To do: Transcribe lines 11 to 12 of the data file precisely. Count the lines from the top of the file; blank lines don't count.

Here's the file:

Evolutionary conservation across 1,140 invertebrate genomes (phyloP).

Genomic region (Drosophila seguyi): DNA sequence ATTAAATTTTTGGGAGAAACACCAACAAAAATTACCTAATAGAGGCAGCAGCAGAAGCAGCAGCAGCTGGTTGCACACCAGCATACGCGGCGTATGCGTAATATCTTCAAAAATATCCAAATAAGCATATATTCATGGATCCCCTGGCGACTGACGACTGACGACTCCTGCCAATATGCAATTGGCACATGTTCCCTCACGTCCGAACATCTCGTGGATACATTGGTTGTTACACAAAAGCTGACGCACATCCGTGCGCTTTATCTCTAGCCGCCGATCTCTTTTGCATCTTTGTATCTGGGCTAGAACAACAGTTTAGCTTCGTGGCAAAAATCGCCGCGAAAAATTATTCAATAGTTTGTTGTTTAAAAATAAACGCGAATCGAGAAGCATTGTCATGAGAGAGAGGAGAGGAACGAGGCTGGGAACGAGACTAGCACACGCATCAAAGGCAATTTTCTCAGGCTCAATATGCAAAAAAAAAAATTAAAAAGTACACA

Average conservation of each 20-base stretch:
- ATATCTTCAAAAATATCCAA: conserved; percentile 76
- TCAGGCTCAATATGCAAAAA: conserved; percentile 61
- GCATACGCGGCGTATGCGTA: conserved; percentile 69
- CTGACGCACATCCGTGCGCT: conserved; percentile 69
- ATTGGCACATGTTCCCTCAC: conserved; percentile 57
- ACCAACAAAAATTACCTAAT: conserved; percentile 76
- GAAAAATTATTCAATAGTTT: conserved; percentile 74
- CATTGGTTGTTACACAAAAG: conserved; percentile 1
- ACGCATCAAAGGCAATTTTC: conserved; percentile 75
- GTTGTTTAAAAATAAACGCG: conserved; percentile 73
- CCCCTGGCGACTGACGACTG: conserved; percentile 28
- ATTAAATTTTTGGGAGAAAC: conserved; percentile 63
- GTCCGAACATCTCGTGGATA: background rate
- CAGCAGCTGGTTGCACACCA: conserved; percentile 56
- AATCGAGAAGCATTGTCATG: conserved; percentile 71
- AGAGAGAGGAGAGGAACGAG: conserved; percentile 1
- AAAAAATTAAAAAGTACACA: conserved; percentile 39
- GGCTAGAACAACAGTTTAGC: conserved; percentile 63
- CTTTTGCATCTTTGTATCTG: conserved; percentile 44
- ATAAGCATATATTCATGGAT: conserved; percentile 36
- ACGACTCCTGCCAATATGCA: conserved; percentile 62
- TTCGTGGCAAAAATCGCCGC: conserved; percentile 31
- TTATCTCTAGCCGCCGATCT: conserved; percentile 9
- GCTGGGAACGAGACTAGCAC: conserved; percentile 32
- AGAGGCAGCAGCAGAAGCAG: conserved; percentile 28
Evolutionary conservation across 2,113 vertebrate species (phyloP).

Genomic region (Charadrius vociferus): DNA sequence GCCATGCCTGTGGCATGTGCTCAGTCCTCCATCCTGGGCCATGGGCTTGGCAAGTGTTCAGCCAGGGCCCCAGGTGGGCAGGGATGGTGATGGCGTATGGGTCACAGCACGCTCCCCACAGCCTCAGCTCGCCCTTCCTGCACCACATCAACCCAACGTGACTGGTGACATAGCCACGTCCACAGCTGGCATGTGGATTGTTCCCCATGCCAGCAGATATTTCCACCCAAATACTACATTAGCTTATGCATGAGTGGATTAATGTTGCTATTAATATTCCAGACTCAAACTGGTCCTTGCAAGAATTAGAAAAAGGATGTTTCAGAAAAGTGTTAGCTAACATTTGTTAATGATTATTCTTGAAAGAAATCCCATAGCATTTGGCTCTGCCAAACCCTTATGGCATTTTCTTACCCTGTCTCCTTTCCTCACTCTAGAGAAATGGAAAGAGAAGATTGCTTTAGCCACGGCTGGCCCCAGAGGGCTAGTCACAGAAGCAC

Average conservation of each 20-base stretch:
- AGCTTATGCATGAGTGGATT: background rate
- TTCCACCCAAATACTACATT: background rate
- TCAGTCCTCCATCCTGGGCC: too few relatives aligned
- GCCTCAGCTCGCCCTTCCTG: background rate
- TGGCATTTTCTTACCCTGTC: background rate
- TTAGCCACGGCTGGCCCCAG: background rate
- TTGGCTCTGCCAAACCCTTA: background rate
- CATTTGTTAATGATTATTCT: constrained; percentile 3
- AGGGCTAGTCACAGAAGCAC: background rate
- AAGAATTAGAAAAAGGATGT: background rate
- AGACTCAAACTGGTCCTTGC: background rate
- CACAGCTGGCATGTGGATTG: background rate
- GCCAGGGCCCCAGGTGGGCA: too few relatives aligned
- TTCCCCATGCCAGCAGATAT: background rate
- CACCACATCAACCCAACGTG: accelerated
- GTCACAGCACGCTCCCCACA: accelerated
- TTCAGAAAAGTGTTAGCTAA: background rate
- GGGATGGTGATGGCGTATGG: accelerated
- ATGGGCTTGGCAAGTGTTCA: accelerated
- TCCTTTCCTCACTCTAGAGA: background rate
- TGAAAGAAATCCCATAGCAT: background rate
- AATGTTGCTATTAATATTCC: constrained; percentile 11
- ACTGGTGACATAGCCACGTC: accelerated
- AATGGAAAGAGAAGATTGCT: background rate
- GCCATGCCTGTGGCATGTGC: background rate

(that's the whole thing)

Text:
- CATTGGTTGTTACACAAAAG: conserved; percentile 1
- ACGCATCAAAGGCAATTTTC: conserved; percentile 75